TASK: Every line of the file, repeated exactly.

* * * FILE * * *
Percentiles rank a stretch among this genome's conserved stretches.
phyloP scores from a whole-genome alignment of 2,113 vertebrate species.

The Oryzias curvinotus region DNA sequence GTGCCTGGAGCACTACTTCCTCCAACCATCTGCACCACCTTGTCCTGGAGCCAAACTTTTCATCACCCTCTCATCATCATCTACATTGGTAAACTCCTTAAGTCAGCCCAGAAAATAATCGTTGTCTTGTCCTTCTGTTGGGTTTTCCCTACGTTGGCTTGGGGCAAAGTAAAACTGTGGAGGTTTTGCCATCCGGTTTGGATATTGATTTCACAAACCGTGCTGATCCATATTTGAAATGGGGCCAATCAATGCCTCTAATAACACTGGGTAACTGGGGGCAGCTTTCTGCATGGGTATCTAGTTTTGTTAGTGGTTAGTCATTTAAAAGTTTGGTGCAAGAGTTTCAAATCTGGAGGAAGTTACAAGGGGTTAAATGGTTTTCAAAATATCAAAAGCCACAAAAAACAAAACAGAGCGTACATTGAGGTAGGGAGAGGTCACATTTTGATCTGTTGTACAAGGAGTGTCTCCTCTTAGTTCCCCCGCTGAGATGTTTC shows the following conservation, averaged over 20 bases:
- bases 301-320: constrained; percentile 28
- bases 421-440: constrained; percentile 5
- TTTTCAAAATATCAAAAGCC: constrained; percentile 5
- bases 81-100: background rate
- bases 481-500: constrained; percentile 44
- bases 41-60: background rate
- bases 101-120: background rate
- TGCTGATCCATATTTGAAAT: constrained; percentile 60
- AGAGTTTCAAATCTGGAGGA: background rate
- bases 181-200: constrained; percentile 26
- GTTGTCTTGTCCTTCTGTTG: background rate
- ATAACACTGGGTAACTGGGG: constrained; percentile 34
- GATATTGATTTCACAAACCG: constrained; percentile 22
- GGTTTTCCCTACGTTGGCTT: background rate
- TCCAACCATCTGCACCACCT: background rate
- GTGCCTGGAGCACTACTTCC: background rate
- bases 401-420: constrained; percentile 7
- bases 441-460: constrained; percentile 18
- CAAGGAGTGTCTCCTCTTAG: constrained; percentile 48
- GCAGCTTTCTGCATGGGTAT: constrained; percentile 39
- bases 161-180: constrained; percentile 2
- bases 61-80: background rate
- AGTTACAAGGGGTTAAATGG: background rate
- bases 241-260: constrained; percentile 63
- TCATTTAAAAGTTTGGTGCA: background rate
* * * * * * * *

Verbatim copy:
Percentiles rank a stretch among this genome's conserved stretches.
phyloP scores from a whole-genome alignment of 2,113 vertebrate species.

The Oryzias curvinotus region DNA sequence GTGCCTGGAGCACTACTTCCTCCAACCATCTGCACCACCTTGTCCTGGAGCCAAACTTTTCATCACCCTCTCATCATCATCTACATTGGTAAACTCCTTAAGTCAGCCCAGAAAATAATCGTTGTCTTGTCCTTCTGTTGGGTTTTCCCTACGTTGGCTTGGGGCAAAGTAAAACTGTGGAGGTTTTGCCATCCGGTTTGGATATTGATTTCACAAACCGTGCTGATCCATATTTGAAATGGGGCCAATCAATGCCTCTAATAACACTGGGTAACTGGGGGCAGCTTTCTGCATGGGTATCTAGTTTTGTTAGTGGTTAGTCATTTAAAAGTTTGGTGCAAGAGTTTCAAATCTGGAGGAAGTTACAAGGGGTTAAATGGTTTTCAAAATATCAAAAGCCACAAAAAACAAAACAGAGCGTACATTGAGGTAGGGAGAGGTCACATTTTGATCTGTTGTACAAGGAGTGTCTCCTCTTAGTTCCCCCGCTGAGATGTTTC shows the following conservation, averaged over 20 bases:
- bases 301-320: constrained; percentile 28
- bases 421-440: constrained; percentile 5
- TTTTCAAAATATCAAAAGCC: constrained; percentile 5
- bases 81-100: background rate
- bases 481-500: constrained; percentile 44
- bases 41-60: background rate
- bases 101-120: background rate
- TGCTGATCCATATTTGAAAT: constrained; percentile 60
- AGAGTTTCAAATCTGGAGGA: background rate
- bases 181-200: constrained; percentile 26
- GTTGTCTTGTCCTTCTGTTG: background rate
- ATAACACTGGGTAACTGGGG: constrained; percentile 34
- GATATTGATTTCACAAACCG: constrained; percentile 22
- GGTTTTCCCTACGTTGGCTT: background rate
- TCCAACCATCTGCACCACCT: background rate
- GTGCCTGGAGCACTACTTCC: background rate
- bases 401-420: constrained; percentile 7
- bases 441-460: constrained; percentile 18
- CAAGGAGTGTCTCCTCTTAG: constrained; percentile 48
- GCAGCTTTCTGCATGGGTAT: constrained; percentile 39
- bases 161-180: constrained; percentile 2
- bases 61-80: background rate
- AGTTACAAGGGGTTAAATGG: background rate
- bases 241-260: constrained; percentile 63
- TCATTTAAAAGTTTGGTGCA: background rate